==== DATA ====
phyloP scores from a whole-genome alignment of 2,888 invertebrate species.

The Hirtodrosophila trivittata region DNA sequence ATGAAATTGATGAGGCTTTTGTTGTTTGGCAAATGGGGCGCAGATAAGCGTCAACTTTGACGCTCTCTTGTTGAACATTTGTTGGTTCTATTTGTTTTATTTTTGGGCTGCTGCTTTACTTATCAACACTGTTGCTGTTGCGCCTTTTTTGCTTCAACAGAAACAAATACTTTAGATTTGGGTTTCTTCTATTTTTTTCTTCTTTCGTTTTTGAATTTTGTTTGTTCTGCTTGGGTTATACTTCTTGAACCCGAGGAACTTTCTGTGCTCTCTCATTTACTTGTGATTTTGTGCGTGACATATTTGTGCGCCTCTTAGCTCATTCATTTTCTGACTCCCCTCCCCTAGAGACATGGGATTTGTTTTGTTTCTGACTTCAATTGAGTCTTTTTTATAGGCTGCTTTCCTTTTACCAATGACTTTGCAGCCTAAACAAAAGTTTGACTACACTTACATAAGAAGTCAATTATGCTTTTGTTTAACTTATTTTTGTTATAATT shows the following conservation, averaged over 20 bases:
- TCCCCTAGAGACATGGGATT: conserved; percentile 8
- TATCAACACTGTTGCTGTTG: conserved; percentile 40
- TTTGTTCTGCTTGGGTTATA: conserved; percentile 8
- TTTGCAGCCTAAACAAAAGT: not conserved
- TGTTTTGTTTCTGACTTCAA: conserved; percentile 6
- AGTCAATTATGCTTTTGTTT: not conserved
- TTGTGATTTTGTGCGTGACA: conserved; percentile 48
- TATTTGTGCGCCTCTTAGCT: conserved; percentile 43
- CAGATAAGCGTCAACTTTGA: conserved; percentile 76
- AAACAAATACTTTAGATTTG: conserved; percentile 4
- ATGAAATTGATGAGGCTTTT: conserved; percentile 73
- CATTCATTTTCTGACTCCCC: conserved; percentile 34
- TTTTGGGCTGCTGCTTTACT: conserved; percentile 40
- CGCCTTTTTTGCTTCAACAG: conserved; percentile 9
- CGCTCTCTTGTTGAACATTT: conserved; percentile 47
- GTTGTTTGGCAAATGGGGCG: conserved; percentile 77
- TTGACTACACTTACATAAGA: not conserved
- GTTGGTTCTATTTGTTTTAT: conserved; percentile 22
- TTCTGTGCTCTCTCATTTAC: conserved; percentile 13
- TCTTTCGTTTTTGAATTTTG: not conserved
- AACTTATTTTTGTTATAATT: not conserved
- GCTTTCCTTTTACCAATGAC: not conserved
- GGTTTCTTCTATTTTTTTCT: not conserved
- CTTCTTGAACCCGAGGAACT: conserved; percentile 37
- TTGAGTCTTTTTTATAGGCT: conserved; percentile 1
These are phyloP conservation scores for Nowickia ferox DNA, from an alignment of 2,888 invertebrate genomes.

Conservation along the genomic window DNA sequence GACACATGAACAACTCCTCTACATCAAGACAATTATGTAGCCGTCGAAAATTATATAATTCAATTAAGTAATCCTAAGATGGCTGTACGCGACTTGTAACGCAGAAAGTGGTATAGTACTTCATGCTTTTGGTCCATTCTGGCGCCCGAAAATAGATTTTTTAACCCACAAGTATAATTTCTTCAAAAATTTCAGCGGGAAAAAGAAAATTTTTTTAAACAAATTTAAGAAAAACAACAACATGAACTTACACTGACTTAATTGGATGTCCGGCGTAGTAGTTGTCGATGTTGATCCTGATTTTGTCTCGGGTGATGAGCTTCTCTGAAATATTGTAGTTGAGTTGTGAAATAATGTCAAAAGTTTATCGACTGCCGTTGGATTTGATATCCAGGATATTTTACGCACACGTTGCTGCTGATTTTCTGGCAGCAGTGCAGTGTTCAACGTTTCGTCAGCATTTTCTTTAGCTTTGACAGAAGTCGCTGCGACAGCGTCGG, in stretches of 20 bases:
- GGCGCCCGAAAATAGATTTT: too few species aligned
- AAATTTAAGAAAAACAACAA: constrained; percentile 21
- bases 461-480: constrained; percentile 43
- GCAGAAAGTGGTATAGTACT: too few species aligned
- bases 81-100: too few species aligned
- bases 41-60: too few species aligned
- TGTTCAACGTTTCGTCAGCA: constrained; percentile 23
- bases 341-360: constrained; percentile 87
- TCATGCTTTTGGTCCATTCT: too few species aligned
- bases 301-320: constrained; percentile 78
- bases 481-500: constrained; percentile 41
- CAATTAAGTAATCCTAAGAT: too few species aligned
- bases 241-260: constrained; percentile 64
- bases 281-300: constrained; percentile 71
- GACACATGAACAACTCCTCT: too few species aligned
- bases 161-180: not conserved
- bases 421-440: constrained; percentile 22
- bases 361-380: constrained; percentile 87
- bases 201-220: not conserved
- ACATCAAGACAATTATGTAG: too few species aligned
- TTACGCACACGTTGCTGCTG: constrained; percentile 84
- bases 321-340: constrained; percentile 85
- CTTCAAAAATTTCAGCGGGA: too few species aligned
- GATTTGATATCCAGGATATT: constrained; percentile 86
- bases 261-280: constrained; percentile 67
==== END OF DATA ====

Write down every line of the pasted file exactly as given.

phyloP scores from a whole-genome alignment of 2,888 invertebrate species.

The Hirtodrosophila trivittata region DNA sequence ATGAAATTGATGAGGCTTTTGTTGTTTGGCAAATGGGGCGCAGATAAGCGTCAACTTTGACGCTCTCTTGTTGAACATTTGTTGGTTCTATTTGTTTTATTTTTGGGCTGCTGCTTTACTTATCAACACTGTTGCTGTTGCGCCTTTTTTGCTTCAACAGAAACAAATACTTTAGATTTGGGTTTCTTCTATTTTTTTCTTCTTTCGTTTTTGAATTTTGTTTGTTCTGCTTGGGTTATACTTCTTGAACCCGAGGAACTTTCTGTGCTCTCTCATTTACTTGTGATTTTGTGCGTGACATATTTGTGCGCCTCTTAGCTCATTCATTTTCTGACTCCCCTCCCCTAGAGACATGGGATTTGTTTTGTTTCTGACTTCAATTGAGTCTTTTTTATAGGCTGCTTTCCTTTTACCAATGACTTTGCAGCCTAAACAAAAGTTTGACTACACTTACATAAGAAGTCAATTATGCTTTTGTTTAACTTATTTTTGTTATAATT shows the following conservation, averaged over 20 bases:
- TCCCCTAGAGACATGGGATT: conserved; percentile 8
- TATCAACACTGTTGCTGTTG: conserved; percentile 40
- TTTGTTCTGCTTGGGTTATA: conserved; percentile 8
- TTTGCAGCCTAAACAAAAGT: not conserved
- TGTTTTGTTTCTGACTTCAA: conserved; percentile 6
- AGTCAATTATGCTTTTGTTT: not conserved
- TTGTGATTTTGTGCGTGACA: conserved; percentile 48
- TATTTGTGCGCCTCTTAGCT: conserved; percentile 43
- CAGATAAGCGTCAACTTTGA: conserved; percentile 76
- AAACAAATACTTTAGATTTG: conserved; percentile 4
- ATGAAATTGATGAGGCTTTT: conserved; percentile 73
- CATTCATTTTCTGACTCCCC: conserved; percentile 34
- TTTTGGGCTGCTGCTTTACT: conserved; percentile 40
- CGCCTTTTTTGCTTCAACAG: conserved; percentile 9
- CGCTCTCTTGTTGAACATTT: conserved; percentile 47
- GTTGTTTGGCAAATGGGGCG: conserved; percentile 77
- TTGACTACACTTACATAAGA: not conserved
- GTTGGTTCTATTTGTTTTAT: conserved; percentile 22
- TTCTGTGCTCTCTCATTTAC: conserved; percentile 13
- TCTTTCGTTTTTGAATTTTG: not conserved
- AACTTATTTTTGTTATAATT: not conserved
- GCTTTCCTTTTACCAATGAC: not conserved
- GGTTTCTTCTATTTTTTTCT: not conserved
- CTTCTTGAACCCGAGGAACT: conserved; percentile 37
- TTGAGTCTTTTTTATAGGCT: conserved; percentile 1
These are phyloP conservation scores for Nowickia ferox DNA, from an alignment of 2,888 invertebrate genomes.

Conservation along the genomic window DNA sequence GACACATGAACAACTCCTCTACATCAAGACAATTATGTAGCCGTCGAAAATTATATAATTCAATTAAGTAATCCTAAGATGGCTGTACGCGACTTGTAACGCAGAAAGTGGTATAGTACTTCATGCTTTTGGTCCATTCTGGCGCCCGAAAATAGATTTTTTAACCCACAAGTATAATTTCTTCAAAAATTTCAGCGGGAAAAAGAAAATTTTTTTAAACAAATTTAAGAAAAACAACAACATGAACTTACACTGACTTAATTGGATGTCCGGCGTAGTAGTTGTCGATGTTGATCCTGATTTTGTCTCGGGTGATGAGCTTCTCTGAAATATTGTAGTTGAGTTGTGAAATAATGTCAAAAGTTTATCGACTGCCGTTGGATTTGATATCCAGGATATTTTACGCACACGTTGCTGCTGATTTTCTGGCAGCAGTGCAGTGTTCAACGTTTCGTCAGCATTTTCTTTAGCTTTGACAGAAGTCGCTGCGACAGCGTCGG, in stretches of 20 bases:
- GGCGCCCGAAAATAGATTTT: too few species aligned
- AAATTTAAGAAAAACAACAA: constrained; percentile 21
- bases 461-480: constrained; percentile 43
- GCAGAAAGTGGTATAGTACT: too few species aligned
- bases 81-100: too few species aligned
- bases 41-60: too few species aligned
- TGTTCAACGTTTCGTCAGCA: constrained; percentile 23
- bases 341-360: constrained; percentile 87
- TCATGCTTTTGGTCCATTCT: too few species aligned
- bases 301-320: constrained; percentile 78
- bases 481-500: constrained; percentile 41
- CAATTAAGTAATCCTAAGAT: too few species aligned
- bases 241-260: constrained; percentile 64
- bases 281-300: constrained; percentile 71
- GACACATGAACAACTCCTCT: too few species aligned
- bases 161-180: not conserved
- bases 421-440: constrained; percentile 22
- bases 361-380: constrained; percentile 87
- bases 201-220: not conserved
- ACATCAAGACAATTATGTAG: too few species aligned
- TTACGCACACGTTGCTGCTG: constrained; percentile 84
- bases 321-340: constrained; percentile 85
- CTTCAAAAATTTCAGCGGGA: too few species aligned
- GATTTGATATCCAGGATATT: constrained; percentile 86
- bases 261-280: constrained; percentile 67